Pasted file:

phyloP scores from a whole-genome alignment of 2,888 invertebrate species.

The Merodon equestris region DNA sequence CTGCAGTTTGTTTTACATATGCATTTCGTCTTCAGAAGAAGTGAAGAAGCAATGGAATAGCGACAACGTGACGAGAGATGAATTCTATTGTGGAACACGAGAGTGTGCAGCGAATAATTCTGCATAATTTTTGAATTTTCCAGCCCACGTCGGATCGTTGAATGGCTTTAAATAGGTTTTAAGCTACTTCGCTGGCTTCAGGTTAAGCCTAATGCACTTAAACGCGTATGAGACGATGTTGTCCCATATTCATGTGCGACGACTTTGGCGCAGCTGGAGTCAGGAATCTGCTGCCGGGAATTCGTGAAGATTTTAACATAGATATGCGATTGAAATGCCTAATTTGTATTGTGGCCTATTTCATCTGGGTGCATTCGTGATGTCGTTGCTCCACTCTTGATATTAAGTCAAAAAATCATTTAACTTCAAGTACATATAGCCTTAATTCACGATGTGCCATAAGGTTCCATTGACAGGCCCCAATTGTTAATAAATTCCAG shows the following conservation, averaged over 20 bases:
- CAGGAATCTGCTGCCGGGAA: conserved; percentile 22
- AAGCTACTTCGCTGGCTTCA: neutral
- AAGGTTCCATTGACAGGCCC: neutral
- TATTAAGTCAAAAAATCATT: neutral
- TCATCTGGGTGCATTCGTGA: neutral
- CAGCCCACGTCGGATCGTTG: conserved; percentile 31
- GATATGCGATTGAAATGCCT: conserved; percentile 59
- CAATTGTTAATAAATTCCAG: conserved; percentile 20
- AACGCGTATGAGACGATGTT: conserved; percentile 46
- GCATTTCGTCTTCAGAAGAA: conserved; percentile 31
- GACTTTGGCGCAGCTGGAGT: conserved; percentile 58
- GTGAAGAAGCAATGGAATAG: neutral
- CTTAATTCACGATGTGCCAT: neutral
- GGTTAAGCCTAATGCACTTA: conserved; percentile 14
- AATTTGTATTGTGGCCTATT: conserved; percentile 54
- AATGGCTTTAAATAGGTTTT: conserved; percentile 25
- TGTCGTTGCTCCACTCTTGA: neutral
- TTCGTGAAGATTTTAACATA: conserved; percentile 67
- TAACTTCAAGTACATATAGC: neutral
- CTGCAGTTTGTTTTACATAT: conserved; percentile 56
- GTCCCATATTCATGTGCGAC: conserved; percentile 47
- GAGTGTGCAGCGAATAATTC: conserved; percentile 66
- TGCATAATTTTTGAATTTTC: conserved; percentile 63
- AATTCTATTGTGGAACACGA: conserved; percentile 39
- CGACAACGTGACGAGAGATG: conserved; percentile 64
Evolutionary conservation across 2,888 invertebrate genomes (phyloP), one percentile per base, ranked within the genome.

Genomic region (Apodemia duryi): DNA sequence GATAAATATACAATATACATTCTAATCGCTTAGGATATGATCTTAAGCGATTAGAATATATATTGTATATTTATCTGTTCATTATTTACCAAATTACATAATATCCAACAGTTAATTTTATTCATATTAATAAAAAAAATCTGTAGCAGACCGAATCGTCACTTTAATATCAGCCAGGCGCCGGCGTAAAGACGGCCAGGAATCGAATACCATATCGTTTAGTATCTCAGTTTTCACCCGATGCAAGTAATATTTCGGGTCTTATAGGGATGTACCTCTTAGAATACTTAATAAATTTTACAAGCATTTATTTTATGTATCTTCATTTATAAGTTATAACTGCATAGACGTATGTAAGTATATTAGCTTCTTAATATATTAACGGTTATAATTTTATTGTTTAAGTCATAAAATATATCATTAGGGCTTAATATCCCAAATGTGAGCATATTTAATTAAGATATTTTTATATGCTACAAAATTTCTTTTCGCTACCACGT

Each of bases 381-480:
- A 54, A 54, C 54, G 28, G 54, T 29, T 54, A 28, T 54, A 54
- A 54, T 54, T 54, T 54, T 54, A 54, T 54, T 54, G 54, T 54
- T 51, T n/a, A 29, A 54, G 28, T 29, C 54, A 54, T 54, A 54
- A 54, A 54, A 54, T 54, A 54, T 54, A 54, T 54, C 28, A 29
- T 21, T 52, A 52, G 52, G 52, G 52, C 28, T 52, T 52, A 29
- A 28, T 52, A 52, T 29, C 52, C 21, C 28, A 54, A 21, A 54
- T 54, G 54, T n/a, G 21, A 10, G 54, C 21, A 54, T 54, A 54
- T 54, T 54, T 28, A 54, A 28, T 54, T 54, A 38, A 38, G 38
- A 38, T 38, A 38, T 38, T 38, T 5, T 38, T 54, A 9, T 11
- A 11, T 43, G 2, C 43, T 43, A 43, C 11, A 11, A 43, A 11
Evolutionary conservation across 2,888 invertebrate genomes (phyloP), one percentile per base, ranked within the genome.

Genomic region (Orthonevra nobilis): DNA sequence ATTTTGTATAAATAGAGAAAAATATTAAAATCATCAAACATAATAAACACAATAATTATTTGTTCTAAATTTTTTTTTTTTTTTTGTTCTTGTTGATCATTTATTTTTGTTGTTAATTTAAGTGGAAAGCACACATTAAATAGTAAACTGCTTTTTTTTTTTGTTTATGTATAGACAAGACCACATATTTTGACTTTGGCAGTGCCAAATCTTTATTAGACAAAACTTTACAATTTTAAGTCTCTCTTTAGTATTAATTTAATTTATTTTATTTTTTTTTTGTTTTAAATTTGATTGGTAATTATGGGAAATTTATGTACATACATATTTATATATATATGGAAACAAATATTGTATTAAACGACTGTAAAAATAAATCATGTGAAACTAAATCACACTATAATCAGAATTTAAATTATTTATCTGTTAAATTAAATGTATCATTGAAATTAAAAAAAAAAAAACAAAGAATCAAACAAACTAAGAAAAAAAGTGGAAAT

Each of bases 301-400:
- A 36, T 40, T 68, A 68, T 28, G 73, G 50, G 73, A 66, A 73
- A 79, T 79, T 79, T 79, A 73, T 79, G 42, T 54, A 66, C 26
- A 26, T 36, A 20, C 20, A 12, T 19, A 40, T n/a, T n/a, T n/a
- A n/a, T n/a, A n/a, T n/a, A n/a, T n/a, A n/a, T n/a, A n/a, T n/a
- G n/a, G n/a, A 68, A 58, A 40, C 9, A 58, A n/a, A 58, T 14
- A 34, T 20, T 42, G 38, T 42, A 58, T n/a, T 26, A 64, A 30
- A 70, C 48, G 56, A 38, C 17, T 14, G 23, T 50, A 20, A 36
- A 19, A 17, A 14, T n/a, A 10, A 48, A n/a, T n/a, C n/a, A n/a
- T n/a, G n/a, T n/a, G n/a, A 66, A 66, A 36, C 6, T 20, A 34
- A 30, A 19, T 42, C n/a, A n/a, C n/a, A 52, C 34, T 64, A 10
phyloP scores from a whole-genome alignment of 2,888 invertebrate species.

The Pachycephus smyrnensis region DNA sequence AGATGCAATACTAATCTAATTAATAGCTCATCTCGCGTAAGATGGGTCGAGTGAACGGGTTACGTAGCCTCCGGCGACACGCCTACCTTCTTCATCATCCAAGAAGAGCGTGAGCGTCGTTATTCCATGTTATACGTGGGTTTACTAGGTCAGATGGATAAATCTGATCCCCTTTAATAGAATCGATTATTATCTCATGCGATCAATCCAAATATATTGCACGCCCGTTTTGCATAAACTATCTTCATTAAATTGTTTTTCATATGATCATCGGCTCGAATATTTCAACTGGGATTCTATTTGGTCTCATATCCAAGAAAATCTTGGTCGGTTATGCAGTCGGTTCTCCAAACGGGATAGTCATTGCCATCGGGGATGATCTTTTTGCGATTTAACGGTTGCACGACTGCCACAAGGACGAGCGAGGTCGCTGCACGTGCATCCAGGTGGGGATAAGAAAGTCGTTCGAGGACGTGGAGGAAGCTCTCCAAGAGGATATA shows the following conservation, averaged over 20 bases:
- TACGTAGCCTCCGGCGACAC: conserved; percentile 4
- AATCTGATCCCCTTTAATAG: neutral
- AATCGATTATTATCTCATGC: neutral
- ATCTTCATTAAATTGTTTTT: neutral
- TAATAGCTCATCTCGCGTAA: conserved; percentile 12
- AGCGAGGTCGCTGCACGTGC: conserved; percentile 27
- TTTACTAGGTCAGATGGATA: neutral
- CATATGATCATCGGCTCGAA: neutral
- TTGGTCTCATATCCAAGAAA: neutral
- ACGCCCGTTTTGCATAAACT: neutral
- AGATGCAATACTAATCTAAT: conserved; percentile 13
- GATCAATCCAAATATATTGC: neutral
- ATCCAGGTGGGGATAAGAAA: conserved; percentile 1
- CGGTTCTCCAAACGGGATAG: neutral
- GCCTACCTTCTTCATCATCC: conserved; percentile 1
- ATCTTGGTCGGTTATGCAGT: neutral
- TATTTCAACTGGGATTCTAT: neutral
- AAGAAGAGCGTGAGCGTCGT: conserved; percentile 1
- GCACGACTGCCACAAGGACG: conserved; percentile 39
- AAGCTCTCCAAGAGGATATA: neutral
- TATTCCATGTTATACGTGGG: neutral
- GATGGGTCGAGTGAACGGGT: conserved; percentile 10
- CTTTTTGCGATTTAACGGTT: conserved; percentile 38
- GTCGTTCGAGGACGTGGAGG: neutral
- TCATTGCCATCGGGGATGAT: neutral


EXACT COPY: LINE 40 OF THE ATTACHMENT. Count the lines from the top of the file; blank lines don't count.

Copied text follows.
- A 11, T 43, G 2, C 43, T 43, A 43, C 11, A 11, A 43, A 11